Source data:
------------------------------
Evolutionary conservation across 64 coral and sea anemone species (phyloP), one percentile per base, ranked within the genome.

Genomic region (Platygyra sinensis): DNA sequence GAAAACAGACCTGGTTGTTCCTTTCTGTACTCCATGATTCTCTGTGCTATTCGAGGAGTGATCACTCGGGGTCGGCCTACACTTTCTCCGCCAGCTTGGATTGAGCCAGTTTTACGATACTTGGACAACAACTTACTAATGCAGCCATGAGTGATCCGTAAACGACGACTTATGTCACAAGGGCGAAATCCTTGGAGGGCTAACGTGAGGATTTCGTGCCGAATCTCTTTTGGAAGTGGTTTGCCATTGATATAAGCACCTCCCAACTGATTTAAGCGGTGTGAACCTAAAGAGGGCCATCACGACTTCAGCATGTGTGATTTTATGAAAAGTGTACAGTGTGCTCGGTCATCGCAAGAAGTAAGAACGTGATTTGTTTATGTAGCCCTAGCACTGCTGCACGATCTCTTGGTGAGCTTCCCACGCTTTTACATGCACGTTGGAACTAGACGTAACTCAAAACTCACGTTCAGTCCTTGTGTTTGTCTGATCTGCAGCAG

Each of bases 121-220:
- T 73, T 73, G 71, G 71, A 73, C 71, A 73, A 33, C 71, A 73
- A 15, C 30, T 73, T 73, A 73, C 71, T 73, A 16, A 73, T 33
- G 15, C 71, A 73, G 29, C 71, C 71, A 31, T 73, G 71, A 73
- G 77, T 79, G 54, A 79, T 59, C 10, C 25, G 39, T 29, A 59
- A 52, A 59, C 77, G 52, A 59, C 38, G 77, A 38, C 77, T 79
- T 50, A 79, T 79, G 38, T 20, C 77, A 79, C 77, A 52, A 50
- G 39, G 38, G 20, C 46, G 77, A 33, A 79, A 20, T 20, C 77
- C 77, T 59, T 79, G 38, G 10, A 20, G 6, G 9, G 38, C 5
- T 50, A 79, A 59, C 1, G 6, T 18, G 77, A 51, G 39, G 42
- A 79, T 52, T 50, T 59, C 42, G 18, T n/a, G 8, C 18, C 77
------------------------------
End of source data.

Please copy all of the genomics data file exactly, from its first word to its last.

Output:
Evolutionary conservation across 64 coral and sea anemone species (phyloP), one percentile per base, ranked within the genome.

Genomic region (Platygyra sinensis): DNA sequence GAAAACAGACCTGGTTGTTCCTTTCTGTACTCCATGATTCTCTGTGCTATTCGAGGAGTGATCACTCGGGGTCGGCCTACACTTTCTCCGCCAGCTTGGATTGAGCCAGTTTTACGATACTTGGACAACAACTTACTAATGCAGCCATGAGTGATCCGTAAACGACGACTTATGTCACAAGGGCGAAATCCTTGGAGGGCTAACGTGAGGATTTCGTGCCGAATCTCTTTTGGAAGTGGTTTGCCATTGATATAAGCACCTCCCAACTGATTTAAGCGGTGTGAACCTAAAGAGGGCCATCACGACTTCAGCATGTGTGATTTTATGAAAAGTGTACAGTGTGCTCGGTCATCGCAAGAAGTAAGAACGTGATTTGTTTATGTAGCCCTAGCACTGCTGCACGATCTCTTGGTGAGCTTCCCACGCTTTTACATGCACGTTGGAACTAGACGTAACTCAAAACTCACGTTCAGTCCTTGTGTTTGTCTGATCTGCAGCAG

Each of bases 121-220:
- T 73, T 73, G 71, G 71, A 73, C 71, A 73, A 33, C 71, A 73
- A 15, C 30, T 73, T 73, A 73, C 71, T 73, A 16, A 73, T 33
- G 15, C 71, A 73, G 29, C 71, C 71, A 31, T 73, G 71, A 73
- G 77, T 79, G 54, A 79, T 59, C 10, C 25, G 39, T 29, A 59
- A 52, A 59, C 77, G 52, A 59, C 38, G 77, A 38, C 77, T 79
- T 50, A 79, T 79, G 38, T 20, C 77, A 79, C 77, A 52, A 50
- G 39, G 38, G 20, C 46, G 77, A 33, A 79, A 20, T 20, C 77
- C 77, T 59, T 79, G 38, G 10, A 20, G 6, G 9, G 38, C 5
- T 50, A 79, A 59, C 1, G 6, T 18, G 77, A 51, G 39, G 42
- A 79, T 52, T 50, T 59, C 42, G 18, T n/a, G 8, C 18, C 77